J. Oliver BuswellBut the appearance of Bob Jones College on the Christian educational scene was not welcomed by all within the conservative community. Most notably, J. Oliver Buswell, third president of Wheaton College, publicly objected, stating, “One [orthodox school] is enough. We ought to stay by that.” He added that, “Wheaton was doing everything that needed to be done.” Jones ignored Buswell and forged ahead. With its student body expanding amid the modernist/fundamentalist controversies of the 30s and 40s, the college moved from Florida to Cleveland, Tennessee, and finally to its present location in Greenville, South Carolina.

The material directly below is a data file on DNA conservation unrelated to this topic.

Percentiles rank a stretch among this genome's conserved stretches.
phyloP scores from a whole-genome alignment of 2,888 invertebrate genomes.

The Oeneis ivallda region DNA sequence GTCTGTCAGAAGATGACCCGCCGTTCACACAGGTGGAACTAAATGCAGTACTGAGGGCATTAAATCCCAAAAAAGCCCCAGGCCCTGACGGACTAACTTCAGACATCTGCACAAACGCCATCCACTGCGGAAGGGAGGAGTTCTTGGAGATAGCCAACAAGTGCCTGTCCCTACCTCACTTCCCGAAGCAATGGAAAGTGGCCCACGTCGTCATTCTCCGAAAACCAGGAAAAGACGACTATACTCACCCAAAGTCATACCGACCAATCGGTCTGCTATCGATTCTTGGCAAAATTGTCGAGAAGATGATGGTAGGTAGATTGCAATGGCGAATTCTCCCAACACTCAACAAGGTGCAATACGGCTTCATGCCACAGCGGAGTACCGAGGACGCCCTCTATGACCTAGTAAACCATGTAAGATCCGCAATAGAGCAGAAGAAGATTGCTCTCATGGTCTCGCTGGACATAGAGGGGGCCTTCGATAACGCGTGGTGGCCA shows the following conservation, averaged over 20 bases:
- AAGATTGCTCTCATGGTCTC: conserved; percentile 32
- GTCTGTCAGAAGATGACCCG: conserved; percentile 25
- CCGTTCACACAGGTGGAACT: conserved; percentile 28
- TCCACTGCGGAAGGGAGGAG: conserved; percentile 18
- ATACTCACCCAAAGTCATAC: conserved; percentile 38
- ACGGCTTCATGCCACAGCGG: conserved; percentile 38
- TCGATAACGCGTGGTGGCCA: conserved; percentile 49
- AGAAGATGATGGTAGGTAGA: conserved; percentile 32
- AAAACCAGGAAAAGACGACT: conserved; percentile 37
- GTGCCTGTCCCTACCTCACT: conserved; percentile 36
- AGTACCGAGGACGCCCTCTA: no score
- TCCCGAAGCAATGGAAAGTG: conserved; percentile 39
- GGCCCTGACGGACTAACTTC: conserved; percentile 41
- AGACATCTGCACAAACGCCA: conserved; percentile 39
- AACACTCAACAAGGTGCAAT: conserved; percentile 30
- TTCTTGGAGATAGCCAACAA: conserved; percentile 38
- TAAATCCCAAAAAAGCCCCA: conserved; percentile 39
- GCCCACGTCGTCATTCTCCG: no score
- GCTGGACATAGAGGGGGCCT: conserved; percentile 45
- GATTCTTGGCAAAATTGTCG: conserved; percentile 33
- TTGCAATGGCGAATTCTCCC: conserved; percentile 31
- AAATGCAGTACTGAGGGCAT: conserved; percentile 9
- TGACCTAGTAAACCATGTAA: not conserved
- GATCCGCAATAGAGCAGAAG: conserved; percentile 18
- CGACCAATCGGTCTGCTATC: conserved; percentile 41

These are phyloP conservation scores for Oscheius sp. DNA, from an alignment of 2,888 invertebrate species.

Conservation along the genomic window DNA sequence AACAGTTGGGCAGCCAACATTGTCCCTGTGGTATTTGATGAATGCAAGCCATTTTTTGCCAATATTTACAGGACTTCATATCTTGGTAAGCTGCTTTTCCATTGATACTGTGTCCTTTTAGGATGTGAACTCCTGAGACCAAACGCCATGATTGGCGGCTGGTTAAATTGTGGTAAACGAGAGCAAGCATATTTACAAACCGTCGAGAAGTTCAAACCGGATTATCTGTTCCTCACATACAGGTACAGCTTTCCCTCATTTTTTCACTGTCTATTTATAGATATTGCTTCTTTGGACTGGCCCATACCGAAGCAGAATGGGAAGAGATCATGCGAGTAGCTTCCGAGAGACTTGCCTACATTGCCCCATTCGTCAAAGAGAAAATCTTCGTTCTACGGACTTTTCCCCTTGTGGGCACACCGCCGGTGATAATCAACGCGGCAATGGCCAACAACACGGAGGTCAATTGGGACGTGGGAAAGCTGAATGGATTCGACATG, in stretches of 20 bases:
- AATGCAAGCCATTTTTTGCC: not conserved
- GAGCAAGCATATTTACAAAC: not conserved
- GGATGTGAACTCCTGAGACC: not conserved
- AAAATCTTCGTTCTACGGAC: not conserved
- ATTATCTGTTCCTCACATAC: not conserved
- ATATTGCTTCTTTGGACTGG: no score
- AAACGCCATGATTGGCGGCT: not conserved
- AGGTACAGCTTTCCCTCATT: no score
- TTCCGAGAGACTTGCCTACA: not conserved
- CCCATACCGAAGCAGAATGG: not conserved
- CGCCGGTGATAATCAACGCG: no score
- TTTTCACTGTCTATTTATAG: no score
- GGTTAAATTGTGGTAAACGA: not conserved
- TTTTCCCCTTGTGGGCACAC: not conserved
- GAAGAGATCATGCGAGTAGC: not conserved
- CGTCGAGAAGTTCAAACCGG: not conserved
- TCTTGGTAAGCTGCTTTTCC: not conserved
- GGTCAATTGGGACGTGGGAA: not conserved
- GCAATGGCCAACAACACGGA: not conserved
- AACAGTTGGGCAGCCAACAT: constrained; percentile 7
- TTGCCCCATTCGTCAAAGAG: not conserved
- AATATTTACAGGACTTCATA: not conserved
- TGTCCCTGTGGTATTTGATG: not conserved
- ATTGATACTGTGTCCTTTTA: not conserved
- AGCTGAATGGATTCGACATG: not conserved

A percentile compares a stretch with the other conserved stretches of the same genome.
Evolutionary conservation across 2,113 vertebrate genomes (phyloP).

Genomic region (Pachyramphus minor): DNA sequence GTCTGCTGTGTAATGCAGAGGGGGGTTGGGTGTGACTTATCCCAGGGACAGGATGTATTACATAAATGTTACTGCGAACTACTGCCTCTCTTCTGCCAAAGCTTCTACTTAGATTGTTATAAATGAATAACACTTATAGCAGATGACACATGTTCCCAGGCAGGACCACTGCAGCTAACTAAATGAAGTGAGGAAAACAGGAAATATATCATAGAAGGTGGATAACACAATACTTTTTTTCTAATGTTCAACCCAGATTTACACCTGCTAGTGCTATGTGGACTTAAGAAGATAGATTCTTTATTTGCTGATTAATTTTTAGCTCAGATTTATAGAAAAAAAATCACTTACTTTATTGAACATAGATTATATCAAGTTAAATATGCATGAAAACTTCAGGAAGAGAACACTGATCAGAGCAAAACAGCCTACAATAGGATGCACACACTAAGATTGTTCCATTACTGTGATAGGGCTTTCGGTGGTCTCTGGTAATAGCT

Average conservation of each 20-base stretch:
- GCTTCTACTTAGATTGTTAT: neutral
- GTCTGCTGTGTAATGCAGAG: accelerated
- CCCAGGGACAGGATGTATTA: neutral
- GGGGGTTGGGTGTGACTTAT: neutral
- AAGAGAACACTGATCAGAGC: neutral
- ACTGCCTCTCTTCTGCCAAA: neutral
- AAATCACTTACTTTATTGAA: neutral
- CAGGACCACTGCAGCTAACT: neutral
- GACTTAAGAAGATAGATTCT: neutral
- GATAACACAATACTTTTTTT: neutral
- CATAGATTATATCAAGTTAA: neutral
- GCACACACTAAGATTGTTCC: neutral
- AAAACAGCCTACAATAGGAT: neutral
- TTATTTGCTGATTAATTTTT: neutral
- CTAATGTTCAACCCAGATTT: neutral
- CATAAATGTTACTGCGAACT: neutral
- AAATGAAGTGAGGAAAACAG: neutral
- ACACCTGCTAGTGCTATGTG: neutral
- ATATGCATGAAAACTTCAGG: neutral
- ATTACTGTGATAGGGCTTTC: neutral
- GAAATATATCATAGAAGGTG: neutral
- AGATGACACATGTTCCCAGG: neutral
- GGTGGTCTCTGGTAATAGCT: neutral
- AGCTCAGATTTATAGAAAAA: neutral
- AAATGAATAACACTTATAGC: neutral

Occasionally Wheaton and Bob Jones College attempted to cooperate, but these efforts often failed. For instance, in 1929 Buswell and other Christian educators tried to convince Jones to join their fight against educational standardization. Jones resisted, stating that he wanted to cooperate with religious educators; beside that, he wanted academic standardization rather than accreditation. Just a few years later Buswell and his colleagues reversed their position, organizing an accrediting organization for religious schools. Jones refused to join, believing that any such association ran counter to the goals of Bob Jones College and its board. So Jones paid a dear price: BJC was stigmatized as anti-intellectual and publicly attacked by Buswell because it remained unaffiliated with the association he headed.